North Carolina state House Speaker Thom Tillis will take on Democratic Sen. Kay Hagan in November after pulling together enough support during Tuesday’s Republican primary to avoid a runoff and win the nomination outright, the outcome many national Republicans hoped for.
Tillis, long considered the GOP primary front-runner, earned 46 percent of the vote with 41 percent of precincts reporting when the Associated Press called the race Tuesday night. He needed at least 40 percent support to avoid a runoff.
Tea-party activist and physician Greg Brannon and pastor Mark Harris — Tillis’s two main rivals for the nomination — finished with 27 percent and 17 percent, respectively. Five other Republican candidates divided the remainder.
The business-backed Tillis was the GOP establishment’s answer to tea-party challenges in the Tar Heel State and a victory in their effort to select electable nominees in this year’s battleground Senate contests. By Tuesday’s primary, Tillis had a decisive edge in name recognition over his rivals, thanks in part to an aggressive spending campaign from outside groups working on his behalf. The U.S. Chamber of Commerce and the Karl Rove-backed group American Crossroads both backed Tillis, with Crossroads spending $1.6 million blitz to boost him even as Hagan, who is deeply endangered, tried to soften Tillis’s conservative support with ads using a cut-off quote from the state legislator to make it look like he once supported Obamacare.
Meanwhile, Tillis undercut conservative rivals by securing endorsements from the National Rifle Association and National Right to Life. Brannon and Harris, touted some big-name endorsements: Sen. Rand Paul backed Brannon, while former Arkansas Gov. Mike Huckabee supported Harris. But as the name-recognition numbers show, both failed to catch on, with one principal reason being a lack of funds. Heading into the final month of the primary, Tillis had outraised them 3-to-1, and the outside spending made the disparity even worse.
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As the Russia investigation heats up, "the role of Marc E. Kasowitz, the president’s longtime New York lawyer, will be significantly reduced. Mr. Trump liked Mr. Kasowitz’s blunt, aggressive style, but he was not a natural fit in the delicate, politically charged criminal investigation. The veteran Washington defense lawyer John Dowd will take the lead in representing Mr. Trump for the Russia inquiry."
President Trump's attorneys are "actively compiling a list of Mueller’s alleged potential conflicts of interest, which they say could serve as a way to stymie his work." They plan to argued that Mueller is going outside the scope of his investigation, in inquiring into Trump's finances. They're also playing small ball, highlighting "donations to Democrats by some of" Mueller's team, and "an allegation that Mueller and Trump National Golf Club in Northern Virginia had a dispute over membership fees when Mueller resigned as a member in 2011." Trump is said to be incensed that Mueller may see his tax returns, and has been asking about his power to pardon his family members.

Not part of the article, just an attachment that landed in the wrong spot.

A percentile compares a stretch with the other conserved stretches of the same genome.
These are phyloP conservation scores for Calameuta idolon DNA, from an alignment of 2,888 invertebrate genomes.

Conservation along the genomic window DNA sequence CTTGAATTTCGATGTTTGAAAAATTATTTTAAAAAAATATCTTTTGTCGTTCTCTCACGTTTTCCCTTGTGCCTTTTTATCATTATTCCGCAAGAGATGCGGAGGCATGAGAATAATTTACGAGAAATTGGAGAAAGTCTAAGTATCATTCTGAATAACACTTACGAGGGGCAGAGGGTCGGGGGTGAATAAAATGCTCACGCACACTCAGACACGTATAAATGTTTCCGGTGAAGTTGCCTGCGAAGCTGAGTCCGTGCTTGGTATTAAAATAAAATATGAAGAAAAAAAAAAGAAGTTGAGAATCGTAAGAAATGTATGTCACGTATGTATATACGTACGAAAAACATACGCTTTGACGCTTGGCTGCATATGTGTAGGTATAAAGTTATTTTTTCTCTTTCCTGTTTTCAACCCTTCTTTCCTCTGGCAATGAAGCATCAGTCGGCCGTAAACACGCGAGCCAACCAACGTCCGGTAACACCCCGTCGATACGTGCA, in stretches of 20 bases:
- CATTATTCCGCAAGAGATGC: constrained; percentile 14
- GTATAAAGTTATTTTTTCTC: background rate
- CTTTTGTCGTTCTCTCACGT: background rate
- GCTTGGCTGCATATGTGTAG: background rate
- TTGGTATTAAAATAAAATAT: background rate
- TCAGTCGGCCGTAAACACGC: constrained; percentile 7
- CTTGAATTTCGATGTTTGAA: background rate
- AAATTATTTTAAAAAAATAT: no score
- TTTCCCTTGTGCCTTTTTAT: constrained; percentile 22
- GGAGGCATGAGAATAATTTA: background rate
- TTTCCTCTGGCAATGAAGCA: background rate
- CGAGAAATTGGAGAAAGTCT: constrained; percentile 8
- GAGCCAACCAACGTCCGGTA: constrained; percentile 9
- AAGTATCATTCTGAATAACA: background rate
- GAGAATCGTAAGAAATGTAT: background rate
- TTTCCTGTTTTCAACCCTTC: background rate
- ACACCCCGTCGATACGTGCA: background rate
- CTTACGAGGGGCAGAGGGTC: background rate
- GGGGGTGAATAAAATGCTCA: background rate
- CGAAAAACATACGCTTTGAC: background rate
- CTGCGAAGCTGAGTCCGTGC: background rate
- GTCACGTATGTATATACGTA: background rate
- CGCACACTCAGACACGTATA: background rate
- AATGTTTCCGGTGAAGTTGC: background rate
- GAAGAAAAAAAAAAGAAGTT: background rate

In addition to ties between Russia and the Trump campaign, Robert Mueller's team is also "examining a broad range of transactions involving Trump’s businesses as well as those of his associates, according to a person familiar with the probe. FBI investigators and others are looking at Russian purchases of apartments in Trump buildings, Trump’s involvement in a controversial SoHo development in New York with Russian associates, the 2013 Miss Universe pageant in Moscow, and Trump’s sale of a Florida mansion to a Russian oligarch in 2008, the person said. The investigation also has absorbed a money-laundering probe begun by federal prosecutors in New York into Trump’s former campaign chairman Paul Manafort."
"The House voted Thursday to reauthorize the Department of Homeland Security. The bipartisan measure passed easily by a vote of 386-41, with nine Republicans and 32 Democrats voting in opposition. If the bill makes it through the Senate, it would be the first-ever reauthorization of the Department of Homeland Security (DHS) since it was created in the wake of the Sept. 11, 2001, terrorist attacks." Among the provisions it contains is a mandate that the Senate confirm the Secret Service director. It also boosts funding for the Urban Area Security Initiative by $195 million per year.
In remarks scheduled to be delivered today at the American Federation of Teachers' summer conference, President Randi Weingarten "likens U.S. Education Secretary Betsy DeVos to a climate-change denier" and "says the Trump administration's school choice plans are secretly intended to starve funding from public schools. She calls taxpayer-funded private school vouchers, tuition tax credits and the like 'only slightly more polite cousins of segregation.'" The pro-voucher Center for Education Reform said teachers should "consider inviting Weingarten’s resignation."